Brands getting in line with women, online
Until recently, few women’s brands were dipping their toes into online advertising. Odd, given that women influence 80% of all consumer purchases made in North America. Weren’t we gals online, too? At last, it seems that brands are catching up to our reality.
This week, FanTrust tracks a surge of fun, quality women’s content and relevant brand messaging proliferating the web. And we’ve got the numbers to prove it. A recent New York Times article, “Woman to Woman, Online”, reported that
Sites aimed primarily at women, from “mommy blogs” to makeup and fashion sites, grew 35 percent last year — faster than every other category on the Web except politics, according to comScore, an Internet traffic measurement company. Women’s sites had 84 million visitors in July, 27 percent more than the same month last year, comScore said.
Staggering growth, to say the least.
Almost overnight, Glam Media, a network of 650 women’s sites, has become an online media darling with media buyers and investors alike, drawing more visitors than its rivals and raising $114 million from backers to date.
Brands are getting into the game – big time. Beyond banner advertising, many brands are working directly with women’s sites to create sponsored content. Glam Media, which promotes its “custom content creation” to advertisers, recently wrote a quiz to promote Wal Mart’s new steak selection. “What’s Your Steak Style?” promised to help readers determine whether her “palate personality” is casual, healthy, decadent or gourmet.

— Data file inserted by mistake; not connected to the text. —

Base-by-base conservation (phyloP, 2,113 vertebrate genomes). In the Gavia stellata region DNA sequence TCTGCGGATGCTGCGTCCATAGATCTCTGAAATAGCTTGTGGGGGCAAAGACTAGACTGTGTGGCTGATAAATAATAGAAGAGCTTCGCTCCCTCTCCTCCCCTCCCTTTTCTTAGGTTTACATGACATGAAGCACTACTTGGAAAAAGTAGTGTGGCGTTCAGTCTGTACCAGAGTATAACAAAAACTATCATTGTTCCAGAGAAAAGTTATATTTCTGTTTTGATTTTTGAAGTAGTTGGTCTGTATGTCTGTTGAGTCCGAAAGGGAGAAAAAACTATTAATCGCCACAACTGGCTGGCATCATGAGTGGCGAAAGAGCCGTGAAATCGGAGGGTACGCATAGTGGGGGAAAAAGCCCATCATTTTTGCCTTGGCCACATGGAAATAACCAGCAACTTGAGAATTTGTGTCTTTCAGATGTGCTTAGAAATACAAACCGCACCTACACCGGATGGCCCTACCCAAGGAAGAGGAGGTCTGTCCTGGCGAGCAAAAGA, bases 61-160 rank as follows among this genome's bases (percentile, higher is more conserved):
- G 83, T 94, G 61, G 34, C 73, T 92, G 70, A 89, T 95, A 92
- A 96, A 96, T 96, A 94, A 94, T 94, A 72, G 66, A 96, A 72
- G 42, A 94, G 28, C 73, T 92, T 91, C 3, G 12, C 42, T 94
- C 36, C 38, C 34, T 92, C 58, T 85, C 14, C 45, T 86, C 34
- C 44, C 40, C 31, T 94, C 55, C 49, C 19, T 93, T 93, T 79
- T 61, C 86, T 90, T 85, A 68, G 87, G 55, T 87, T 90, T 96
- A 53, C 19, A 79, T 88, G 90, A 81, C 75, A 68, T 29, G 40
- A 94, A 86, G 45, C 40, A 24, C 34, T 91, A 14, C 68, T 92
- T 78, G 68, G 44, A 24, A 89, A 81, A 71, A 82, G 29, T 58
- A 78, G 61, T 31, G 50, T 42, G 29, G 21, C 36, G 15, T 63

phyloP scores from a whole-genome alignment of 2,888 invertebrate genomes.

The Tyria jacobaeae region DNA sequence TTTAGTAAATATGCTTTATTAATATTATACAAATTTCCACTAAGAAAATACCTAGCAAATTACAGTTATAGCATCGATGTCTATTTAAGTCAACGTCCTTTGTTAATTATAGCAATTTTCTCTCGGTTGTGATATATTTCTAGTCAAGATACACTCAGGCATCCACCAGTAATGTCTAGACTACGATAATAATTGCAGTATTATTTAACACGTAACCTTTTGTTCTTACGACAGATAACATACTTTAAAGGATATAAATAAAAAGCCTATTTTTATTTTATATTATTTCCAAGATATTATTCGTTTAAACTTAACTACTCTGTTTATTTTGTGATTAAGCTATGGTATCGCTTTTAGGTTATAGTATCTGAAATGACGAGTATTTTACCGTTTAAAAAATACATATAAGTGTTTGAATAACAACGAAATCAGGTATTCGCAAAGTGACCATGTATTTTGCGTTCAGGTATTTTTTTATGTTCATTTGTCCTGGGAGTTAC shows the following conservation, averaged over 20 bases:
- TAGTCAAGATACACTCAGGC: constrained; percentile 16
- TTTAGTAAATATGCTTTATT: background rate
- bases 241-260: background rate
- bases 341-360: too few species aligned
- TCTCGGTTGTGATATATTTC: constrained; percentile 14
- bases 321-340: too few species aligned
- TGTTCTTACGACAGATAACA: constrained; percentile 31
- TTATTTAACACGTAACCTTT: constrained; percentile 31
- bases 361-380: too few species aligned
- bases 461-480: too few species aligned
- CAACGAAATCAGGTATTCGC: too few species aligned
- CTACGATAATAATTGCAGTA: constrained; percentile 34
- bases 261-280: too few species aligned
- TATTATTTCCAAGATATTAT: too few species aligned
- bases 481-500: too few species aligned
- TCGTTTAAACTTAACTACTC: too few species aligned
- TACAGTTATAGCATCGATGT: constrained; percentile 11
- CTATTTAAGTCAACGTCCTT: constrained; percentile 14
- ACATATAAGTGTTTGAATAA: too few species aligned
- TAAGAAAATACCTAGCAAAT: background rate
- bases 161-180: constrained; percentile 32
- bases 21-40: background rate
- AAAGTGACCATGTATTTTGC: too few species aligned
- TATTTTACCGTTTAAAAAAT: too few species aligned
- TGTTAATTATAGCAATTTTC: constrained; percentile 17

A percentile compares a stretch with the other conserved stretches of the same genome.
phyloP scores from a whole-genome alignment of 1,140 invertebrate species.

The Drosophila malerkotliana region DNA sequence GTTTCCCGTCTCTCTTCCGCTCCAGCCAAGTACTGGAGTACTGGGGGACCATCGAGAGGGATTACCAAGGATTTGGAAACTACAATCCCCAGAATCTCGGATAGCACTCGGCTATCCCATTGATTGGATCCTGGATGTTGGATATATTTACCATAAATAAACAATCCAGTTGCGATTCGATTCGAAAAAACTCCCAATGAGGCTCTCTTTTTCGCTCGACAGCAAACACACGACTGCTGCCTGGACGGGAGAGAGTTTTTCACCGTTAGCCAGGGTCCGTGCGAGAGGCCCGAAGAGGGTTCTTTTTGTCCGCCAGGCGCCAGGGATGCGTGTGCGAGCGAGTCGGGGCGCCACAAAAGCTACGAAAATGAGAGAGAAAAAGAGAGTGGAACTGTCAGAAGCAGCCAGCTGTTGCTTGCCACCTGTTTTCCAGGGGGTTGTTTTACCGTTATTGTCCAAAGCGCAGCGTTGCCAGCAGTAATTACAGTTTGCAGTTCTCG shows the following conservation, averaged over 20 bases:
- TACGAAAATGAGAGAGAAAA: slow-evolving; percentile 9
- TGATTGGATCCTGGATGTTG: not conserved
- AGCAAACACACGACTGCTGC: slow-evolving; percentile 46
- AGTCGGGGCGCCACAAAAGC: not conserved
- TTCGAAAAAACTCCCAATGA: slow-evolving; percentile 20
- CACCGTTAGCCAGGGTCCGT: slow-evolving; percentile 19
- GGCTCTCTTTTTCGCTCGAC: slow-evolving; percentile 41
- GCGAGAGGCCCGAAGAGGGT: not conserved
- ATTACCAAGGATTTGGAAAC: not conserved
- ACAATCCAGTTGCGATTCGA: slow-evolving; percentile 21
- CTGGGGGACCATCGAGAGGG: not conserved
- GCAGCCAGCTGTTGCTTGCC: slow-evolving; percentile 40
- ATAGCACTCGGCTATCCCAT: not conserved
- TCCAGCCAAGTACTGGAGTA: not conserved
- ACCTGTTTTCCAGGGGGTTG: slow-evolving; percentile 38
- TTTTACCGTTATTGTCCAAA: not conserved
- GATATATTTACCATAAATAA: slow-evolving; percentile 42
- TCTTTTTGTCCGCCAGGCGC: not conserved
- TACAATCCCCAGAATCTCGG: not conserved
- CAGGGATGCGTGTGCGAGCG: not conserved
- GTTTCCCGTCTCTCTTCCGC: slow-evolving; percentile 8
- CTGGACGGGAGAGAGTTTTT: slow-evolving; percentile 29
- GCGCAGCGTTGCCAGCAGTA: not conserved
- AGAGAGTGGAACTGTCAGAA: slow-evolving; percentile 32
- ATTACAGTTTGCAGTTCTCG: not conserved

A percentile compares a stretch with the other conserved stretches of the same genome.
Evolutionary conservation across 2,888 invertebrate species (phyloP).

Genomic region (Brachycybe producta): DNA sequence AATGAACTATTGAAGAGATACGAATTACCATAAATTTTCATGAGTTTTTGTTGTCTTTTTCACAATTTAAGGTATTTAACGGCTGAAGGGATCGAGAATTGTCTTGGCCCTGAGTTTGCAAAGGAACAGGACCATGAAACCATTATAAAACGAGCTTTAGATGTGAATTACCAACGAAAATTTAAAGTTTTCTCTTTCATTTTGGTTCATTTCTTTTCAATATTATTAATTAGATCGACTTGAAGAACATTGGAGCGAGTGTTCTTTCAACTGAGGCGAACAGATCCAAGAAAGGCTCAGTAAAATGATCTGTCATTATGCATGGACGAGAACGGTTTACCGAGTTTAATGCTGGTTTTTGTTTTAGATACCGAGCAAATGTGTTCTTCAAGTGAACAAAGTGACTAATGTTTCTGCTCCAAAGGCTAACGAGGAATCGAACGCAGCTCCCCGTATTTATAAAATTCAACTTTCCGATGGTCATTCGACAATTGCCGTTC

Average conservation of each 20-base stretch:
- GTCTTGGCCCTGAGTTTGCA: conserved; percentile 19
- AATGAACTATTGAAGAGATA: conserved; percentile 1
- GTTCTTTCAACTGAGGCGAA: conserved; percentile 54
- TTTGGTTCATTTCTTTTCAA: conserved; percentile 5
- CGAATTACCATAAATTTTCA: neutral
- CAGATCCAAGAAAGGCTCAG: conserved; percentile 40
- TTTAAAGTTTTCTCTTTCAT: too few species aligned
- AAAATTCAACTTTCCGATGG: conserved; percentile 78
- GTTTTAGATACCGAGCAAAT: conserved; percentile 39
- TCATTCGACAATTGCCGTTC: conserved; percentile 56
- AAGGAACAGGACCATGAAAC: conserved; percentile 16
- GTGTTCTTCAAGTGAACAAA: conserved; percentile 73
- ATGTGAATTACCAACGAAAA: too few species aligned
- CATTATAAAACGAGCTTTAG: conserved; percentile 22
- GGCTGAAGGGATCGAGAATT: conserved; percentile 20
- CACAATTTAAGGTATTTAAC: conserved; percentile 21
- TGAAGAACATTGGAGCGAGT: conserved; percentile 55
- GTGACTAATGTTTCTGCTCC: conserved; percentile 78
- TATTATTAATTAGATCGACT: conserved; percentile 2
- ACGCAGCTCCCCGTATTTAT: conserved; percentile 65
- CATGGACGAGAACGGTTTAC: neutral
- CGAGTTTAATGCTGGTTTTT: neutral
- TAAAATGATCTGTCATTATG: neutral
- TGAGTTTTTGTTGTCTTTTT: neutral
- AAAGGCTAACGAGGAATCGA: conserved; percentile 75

Here in Canada, brands and online destinations are also getting into the action. In late spring, Canoe announced that it hoped to have 400 web series (English and French) with product placement and brand integration online by the end of 2008. Canoe is working with agencies and producers on a variety of concepts – but seem to have found a viable niche with cooking and home décor.
Other growth areas we’ve been tracking in women’s online content:
Professional online video
A study in February 2008 found that twice as many women as men watched professional content online; while men were twice as likely as women to watch user generated content online.
In the New York Times article, the chief executive on a women’s website suggested “Women love to reach out and talk”. But women also like to laugh – and laugh they do, watching online series like The Jeannie Tate Show (video below), about a soccer mom who hosts a talk show live from her minivan, and Imaginary Bitches, about a single gal with some naughty imaginary friends. Seems women are funny, Vanity Fair.
Please enter the url to a YouTube video.
MIT’s OpenCourseWare lets both genders take any and all MIT classes online for free, including Women’s Studies. For lighter fare, women are going online for tips and tricks to make our day-to-day lives richer, easier, less stressful, more fulfilling and stylish. Check out the bite-sized cooking, shopping, fashion and money tips served up on Wnetwork.com’s video player, from its well-spring of lifestyle programming; to the extensive online video workshops centred around career and spirituality on Oprah.com.